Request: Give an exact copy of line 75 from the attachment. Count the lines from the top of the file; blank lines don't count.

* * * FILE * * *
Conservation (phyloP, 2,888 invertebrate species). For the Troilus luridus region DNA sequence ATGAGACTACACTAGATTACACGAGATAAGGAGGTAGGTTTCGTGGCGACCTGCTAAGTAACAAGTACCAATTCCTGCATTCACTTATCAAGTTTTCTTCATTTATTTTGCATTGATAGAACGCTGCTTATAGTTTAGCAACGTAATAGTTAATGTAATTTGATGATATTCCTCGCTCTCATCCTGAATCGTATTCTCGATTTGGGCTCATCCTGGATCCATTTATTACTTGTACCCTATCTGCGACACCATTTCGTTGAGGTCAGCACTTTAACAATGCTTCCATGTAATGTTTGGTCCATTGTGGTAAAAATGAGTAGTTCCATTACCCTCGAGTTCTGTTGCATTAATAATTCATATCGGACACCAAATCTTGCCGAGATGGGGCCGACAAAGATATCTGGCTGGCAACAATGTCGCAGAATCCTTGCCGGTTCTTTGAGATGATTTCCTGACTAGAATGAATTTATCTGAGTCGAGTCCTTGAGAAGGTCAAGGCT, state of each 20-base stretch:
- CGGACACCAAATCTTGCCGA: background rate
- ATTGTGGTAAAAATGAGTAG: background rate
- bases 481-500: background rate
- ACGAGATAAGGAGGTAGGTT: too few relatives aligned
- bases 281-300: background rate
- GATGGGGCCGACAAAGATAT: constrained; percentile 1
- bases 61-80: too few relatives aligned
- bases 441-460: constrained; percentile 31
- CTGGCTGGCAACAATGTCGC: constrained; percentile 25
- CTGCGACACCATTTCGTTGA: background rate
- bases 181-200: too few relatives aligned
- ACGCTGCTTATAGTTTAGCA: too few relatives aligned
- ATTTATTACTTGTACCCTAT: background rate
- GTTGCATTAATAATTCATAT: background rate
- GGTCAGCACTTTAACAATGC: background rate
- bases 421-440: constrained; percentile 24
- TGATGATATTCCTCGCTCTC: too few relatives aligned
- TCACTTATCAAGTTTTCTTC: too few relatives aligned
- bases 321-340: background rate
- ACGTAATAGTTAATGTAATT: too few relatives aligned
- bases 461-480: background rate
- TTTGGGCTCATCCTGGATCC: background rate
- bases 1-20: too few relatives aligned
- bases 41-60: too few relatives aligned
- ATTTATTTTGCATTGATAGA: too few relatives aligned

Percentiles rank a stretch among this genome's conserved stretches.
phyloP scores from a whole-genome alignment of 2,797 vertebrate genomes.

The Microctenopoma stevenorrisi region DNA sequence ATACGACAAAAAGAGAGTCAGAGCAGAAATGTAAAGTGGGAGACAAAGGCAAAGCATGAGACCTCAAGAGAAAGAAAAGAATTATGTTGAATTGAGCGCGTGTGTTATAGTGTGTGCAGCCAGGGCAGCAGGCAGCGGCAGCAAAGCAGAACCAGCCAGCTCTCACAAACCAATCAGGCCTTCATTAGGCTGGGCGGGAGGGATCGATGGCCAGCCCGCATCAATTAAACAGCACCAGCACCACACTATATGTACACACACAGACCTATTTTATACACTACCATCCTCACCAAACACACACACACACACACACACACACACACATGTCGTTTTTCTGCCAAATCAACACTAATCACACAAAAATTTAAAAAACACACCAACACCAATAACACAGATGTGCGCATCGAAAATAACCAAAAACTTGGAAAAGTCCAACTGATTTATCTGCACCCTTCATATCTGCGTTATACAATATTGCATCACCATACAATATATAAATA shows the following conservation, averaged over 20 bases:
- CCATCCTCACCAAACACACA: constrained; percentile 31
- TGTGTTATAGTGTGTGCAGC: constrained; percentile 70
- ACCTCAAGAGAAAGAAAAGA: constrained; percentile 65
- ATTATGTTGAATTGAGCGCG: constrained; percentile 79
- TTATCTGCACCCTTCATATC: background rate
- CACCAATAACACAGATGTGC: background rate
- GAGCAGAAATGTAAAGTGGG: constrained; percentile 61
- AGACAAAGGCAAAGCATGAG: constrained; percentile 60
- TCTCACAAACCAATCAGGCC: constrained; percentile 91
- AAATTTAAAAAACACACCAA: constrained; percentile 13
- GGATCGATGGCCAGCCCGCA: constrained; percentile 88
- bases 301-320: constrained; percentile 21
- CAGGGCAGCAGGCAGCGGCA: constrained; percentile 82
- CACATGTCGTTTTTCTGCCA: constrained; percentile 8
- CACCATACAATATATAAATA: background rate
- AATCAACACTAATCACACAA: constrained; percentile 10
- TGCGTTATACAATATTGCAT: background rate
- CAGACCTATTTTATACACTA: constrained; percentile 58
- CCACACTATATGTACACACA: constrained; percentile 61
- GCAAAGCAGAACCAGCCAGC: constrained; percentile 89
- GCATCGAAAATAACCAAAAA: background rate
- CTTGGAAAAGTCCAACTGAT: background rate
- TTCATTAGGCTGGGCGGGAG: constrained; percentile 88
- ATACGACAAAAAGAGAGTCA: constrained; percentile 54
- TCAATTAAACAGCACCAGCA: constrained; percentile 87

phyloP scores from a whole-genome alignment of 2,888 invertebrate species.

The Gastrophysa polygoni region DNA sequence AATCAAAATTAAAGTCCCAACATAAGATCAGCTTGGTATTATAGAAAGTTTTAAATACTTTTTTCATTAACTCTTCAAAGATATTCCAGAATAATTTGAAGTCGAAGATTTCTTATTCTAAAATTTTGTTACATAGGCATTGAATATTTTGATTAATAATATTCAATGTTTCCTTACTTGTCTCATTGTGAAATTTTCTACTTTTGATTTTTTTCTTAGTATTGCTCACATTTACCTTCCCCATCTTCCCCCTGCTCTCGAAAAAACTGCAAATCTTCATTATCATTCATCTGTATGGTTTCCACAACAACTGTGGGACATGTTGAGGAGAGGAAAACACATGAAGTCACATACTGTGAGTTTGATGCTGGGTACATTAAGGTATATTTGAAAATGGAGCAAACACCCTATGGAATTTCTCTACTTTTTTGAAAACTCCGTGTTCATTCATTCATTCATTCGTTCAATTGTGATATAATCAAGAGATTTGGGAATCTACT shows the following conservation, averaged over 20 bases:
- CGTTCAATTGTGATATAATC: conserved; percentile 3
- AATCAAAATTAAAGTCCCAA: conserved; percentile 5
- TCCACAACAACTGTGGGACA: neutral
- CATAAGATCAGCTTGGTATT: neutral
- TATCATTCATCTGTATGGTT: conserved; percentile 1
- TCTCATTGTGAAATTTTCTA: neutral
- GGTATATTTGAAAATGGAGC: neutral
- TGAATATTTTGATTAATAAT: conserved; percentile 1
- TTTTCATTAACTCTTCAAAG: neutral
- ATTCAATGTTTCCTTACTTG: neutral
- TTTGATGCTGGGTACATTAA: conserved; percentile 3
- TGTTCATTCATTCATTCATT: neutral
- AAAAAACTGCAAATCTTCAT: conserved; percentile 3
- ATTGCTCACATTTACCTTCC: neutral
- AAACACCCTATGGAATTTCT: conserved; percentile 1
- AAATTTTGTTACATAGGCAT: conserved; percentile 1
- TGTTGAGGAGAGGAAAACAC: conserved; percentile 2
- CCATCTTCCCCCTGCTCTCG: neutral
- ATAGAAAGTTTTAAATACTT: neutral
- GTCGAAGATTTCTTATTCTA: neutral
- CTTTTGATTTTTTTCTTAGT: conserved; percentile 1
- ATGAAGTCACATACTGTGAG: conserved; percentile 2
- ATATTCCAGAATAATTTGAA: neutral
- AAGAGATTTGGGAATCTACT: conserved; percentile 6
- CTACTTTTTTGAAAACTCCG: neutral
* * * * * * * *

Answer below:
- ATAGAAAGTTTTAAATACTT: neutral